The United States Supreme Court has allowed President Donald Trump to enforce his policy of banning certain transgender people from the military. The Justices did not rule on the merits of the case, but will allow the ban to go forward while the lower courts work through it.The four liberal justices on the Court objected to allowing the administration’s policy banning most transgender people from serving in the military to go into effect.
The policy prohibits “transgender persons who require or have undergone gender transition” from serving.
The Trump administration had also appealed for an expedited ruling on the case, which the Supreme Court declined to take up.
The president announced on Twitter in 2017 that the country would no longer “accept or allow” transgender Americans to serve in the military, citing “tremendous medical costs and disruption”.
Former defence secretary Jim Mattis refined the policy to limit it to transgender individuals with a history of gender dysphoria, or when a person’s biological sex and identity does not match.
He said the new policy would make exceptions for several hundred transgender people already serving openly or willing to serve “in their biological sex”.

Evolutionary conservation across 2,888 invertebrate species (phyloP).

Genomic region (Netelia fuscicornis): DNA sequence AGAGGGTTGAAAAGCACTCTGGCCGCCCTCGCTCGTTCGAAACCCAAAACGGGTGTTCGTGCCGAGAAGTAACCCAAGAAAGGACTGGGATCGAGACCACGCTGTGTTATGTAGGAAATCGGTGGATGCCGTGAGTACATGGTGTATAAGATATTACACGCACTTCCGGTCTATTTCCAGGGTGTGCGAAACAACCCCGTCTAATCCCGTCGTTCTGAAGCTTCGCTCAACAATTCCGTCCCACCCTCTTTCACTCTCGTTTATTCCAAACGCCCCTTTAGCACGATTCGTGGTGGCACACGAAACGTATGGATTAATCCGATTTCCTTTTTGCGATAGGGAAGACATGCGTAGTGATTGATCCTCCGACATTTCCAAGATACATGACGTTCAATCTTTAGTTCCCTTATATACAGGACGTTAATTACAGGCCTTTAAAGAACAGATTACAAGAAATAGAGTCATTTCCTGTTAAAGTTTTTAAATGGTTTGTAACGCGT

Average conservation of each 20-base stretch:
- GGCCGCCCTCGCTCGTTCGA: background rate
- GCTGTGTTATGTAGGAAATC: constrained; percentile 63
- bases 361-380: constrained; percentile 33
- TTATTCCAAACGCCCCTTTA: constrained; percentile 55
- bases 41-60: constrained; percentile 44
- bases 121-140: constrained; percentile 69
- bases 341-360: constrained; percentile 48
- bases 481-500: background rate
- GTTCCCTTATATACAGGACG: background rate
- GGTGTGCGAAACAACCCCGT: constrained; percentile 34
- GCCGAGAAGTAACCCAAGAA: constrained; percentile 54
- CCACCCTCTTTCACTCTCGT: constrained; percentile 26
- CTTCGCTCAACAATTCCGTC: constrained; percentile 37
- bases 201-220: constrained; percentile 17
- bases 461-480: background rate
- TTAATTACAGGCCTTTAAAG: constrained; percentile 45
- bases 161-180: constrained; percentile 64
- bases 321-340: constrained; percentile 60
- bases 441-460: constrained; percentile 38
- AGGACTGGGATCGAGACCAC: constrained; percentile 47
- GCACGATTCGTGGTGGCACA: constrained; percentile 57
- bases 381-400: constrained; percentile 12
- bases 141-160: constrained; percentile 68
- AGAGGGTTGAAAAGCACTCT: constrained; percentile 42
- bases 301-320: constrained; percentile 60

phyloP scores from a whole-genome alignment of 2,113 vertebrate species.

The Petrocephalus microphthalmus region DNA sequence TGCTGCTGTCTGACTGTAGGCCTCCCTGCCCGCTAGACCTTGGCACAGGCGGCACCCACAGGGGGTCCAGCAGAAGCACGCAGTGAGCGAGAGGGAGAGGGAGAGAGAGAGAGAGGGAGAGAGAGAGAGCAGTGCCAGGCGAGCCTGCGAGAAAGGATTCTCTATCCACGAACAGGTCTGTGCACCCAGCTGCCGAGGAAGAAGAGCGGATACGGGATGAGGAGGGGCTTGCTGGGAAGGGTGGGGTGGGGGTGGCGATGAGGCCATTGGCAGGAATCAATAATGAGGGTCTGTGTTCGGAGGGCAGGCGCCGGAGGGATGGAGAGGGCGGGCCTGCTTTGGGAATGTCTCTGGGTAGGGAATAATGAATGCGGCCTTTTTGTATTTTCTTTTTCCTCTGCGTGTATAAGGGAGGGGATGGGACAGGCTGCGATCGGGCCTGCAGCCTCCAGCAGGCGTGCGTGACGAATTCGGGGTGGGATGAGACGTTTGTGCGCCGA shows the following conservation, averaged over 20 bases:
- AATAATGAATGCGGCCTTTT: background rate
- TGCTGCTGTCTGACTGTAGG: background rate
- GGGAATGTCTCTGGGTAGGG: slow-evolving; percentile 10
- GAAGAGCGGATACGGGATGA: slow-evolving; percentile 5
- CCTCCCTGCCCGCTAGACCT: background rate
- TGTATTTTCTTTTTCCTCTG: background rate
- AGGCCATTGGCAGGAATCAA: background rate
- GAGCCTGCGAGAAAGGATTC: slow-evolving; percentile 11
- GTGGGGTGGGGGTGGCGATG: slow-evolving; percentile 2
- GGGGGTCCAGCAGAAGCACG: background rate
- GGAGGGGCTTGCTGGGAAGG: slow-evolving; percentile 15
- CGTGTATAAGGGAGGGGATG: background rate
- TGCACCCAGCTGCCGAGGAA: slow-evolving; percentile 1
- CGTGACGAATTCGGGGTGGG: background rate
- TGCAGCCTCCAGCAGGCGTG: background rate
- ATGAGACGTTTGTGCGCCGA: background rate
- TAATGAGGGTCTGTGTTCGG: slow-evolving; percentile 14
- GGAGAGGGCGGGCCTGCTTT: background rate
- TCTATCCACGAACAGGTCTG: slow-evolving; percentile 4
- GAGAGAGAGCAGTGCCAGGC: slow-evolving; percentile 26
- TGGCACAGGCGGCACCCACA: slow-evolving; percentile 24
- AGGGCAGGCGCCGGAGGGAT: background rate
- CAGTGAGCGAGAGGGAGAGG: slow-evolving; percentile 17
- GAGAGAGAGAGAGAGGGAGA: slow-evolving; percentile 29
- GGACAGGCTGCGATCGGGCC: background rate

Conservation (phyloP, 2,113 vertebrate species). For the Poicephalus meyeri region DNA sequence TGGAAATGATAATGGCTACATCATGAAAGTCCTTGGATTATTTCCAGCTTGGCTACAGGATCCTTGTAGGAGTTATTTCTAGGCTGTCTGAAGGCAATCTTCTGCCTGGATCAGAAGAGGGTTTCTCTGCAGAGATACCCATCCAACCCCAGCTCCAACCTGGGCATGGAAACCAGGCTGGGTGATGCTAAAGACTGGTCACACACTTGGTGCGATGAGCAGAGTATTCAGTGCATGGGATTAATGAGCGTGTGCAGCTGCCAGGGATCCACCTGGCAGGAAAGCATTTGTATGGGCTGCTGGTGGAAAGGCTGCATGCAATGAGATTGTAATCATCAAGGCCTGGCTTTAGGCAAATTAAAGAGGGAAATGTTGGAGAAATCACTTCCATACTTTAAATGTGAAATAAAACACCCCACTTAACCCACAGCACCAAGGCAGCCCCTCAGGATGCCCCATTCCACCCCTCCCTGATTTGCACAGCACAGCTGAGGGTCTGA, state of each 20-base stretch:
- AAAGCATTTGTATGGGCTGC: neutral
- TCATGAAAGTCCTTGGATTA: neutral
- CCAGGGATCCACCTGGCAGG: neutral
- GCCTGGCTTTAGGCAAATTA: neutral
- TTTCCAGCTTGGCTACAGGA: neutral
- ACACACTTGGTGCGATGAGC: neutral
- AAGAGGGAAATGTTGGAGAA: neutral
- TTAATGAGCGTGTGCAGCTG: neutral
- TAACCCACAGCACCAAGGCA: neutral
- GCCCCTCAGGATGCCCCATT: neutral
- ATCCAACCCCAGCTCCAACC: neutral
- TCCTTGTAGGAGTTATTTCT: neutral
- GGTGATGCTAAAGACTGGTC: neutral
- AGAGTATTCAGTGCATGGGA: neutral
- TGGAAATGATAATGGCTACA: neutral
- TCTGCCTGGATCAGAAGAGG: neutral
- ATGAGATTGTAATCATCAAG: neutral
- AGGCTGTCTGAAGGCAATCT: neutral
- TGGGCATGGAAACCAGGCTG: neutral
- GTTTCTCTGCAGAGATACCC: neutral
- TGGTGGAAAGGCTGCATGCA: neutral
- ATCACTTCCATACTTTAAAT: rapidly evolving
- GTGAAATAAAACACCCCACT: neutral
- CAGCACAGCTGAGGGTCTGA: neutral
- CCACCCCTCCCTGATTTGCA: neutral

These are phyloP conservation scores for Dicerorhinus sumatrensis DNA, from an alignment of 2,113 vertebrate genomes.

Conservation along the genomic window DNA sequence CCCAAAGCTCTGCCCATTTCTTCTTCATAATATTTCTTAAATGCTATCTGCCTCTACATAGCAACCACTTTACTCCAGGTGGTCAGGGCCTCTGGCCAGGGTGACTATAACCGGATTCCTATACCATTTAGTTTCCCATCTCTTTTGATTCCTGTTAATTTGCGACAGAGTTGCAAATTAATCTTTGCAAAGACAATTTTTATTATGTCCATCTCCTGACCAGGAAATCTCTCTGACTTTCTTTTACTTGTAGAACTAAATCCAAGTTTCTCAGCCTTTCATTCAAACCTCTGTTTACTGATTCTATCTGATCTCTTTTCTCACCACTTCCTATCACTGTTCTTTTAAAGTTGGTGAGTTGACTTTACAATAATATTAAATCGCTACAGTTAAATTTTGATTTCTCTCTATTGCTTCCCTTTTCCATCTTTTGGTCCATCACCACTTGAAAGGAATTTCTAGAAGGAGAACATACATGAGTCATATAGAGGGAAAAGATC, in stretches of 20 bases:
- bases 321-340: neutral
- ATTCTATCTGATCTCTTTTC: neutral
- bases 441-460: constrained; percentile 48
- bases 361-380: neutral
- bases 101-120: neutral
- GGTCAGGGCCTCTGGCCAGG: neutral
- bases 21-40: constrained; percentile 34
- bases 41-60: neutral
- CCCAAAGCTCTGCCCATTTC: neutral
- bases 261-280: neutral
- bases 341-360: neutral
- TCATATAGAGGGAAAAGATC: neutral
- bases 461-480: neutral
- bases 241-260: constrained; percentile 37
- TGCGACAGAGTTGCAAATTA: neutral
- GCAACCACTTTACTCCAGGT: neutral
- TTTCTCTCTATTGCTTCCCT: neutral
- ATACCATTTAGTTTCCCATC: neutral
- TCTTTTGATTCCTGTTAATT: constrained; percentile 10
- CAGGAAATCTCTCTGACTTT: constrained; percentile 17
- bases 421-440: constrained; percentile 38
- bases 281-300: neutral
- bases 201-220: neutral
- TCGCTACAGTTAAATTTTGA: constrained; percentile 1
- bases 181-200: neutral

There are currently some 8,980 active duty transgender troops, according to Department of Defence data analysed by the Palm Center, a public policy nonprofit.
Gen Mattis in his memo argued that “by its very nature, military service requires sacrifice,” and that those who serve “voluntarily accept limitations on their personal liberties”.
The move is a reversal of an Obama administration policy that ruled transgender Americans could serve openly in the military as well as obtain funding for gender re-assignment surgery.
One injunction was reversed in a federal appeals court earlier this month, with a three-judge panel ruling the policy was not a “blanket ban” on transgender troops, and so the courts should defer to the executive branch’s military decisions.
Solicitor General Noel Francisco had described the transgender ban in his fast-track appeal as “an issue of imperative public importance” regarding the military’s authority “to determine who may serve”.
Mr Franscisco acknowledged the RAND figures in the appeal, but argued “the realities associated with service by transgender individuals are more complicated than the prior administration or RAND had assumed”.